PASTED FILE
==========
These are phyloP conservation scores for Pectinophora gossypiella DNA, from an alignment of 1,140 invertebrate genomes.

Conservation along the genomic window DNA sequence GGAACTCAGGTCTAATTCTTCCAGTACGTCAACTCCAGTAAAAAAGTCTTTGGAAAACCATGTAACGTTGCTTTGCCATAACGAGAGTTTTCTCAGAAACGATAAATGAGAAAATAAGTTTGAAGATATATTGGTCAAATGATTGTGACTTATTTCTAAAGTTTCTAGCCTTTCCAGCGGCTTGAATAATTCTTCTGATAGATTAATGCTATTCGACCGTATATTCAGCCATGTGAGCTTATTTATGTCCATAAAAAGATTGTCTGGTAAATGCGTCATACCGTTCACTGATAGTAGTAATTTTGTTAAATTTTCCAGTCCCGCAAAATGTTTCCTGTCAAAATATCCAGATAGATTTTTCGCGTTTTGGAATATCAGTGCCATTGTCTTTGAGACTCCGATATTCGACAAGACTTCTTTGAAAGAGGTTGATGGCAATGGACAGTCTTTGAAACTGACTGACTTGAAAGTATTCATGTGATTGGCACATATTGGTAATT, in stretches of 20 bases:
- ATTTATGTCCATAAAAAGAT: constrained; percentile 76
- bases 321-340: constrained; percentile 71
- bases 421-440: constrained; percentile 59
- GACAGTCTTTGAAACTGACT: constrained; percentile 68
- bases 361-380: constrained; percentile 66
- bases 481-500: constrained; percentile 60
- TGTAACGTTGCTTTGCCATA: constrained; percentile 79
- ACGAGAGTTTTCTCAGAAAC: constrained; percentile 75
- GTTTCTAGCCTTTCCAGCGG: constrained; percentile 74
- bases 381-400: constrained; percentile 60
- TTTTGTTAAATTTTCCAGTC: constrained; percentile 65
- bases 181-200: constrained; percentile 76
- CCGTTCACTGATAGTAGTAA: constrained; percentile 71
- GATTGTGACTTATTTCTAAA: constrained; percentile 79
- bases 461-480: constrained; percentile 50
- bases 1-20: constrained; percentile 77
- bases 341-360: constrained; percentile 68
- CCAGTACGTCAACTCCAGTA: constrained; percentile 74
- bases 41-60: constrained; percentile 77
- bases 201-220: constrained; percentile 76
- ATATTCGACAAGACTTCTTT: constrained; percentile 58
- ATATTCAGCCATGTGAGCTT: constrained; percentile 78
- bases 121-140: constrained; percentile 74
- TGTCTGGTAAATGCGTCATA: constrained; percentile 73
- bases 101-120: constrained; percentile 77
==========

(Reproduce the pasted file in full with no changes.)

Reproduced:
These are phyloP conservation scores for Pectinophora gossypiella DNA, from an alignment of 1,140 invertebrate genomes.

Conservation along the genomic window DNA sequence GGAACTCAGGTCTAATTCTTCCAGTACGTCAACTCCAGTAAAAAAGTCTTTGGAAAACCATGTAACGTTGCTTTGCCATAACGAGAGTTTTCTCAGAAACGATAAATGAGAAAATAAGTTTGAAGATATATTGGTCAAATGATTGTGACTTATTTCTAAAGTTTCTAGCCTTTCCAGCGGCTTGAATAATTCTTCTGATAGATTAATGCTATTCGACCGTATATTCAGCCATGTGAGCTTATTTATGTCCATAAAAAGATTGTCTGGTAAATGCGTCATACCGTTCACTGATAGTAGTAATTTTGTTAAATTTTCCAGTCCCGCAAAATGTTTCCTGTCAAAATATCCAGATAGATTTTTCGCGTTTTGGAATATCAGTGCCATTGTCTTTGAGACTCCGATATTCGACAAGACTTCTTTGAAAGAGGTTGATGGCAATGGACAGTCTTTGAAACTGACTGACTTGAAAGTATTCATGTGATTGGCACATATTGGTAATT, in stretches of 20 bases:
- ATTTATGTCCATAAAAAGAT: constrained; percentile 76
- bases 321-340: constrained; percentile 71
- bases 421-440: constrained; percentile 59
- GACAGTCTTTGAAACTGACT: constrained; percentile 68
- bases 361-380: constrained; percentile 66
- bases 481-500: constrained; percentile 60
- TGTAACGTTGCTTTGCCATA: constrained; percentile 79
- ACGAGAGTTTTCTCAGAAAC: constrained; percentile 75
- GTTTCTAGCCTTTCCAGCGG: constrained; percentile 74
- bases 381-400: constrained; percentile 60
- TTTTGTTAAATTTTCCAGTC: constrained; percentile 65
- bases 181-200: constrained; percentile 76
- CCGTTCACTGATAGTAGTAA: constrained; percentile 71
- GATTGTGACTTATTTCTAAA: constrained; percentile 79
- bases 461-480: constrained; percentile 50
- bases 1-20: constrained; percentile 77
- bases 341-360: constrained; percentile 68
- CCAGTACGTCAACTCCAGTA: constrained; percentile 74
- bases 41-60: constrained; percentile 77
- bases 201-220: constrained; percentile 76
- ATATTCGACAAGACTTCTTT: constrained; percentile 58
- ATATTCAGCCATGTGAGCTT: constrained; percentile 78
- bases 121-140: constrained; percentile 74
- TGTCTGGTAAATGCGTCATA: constrained; percentile 73
- bases 101-120: constrained; percentile 77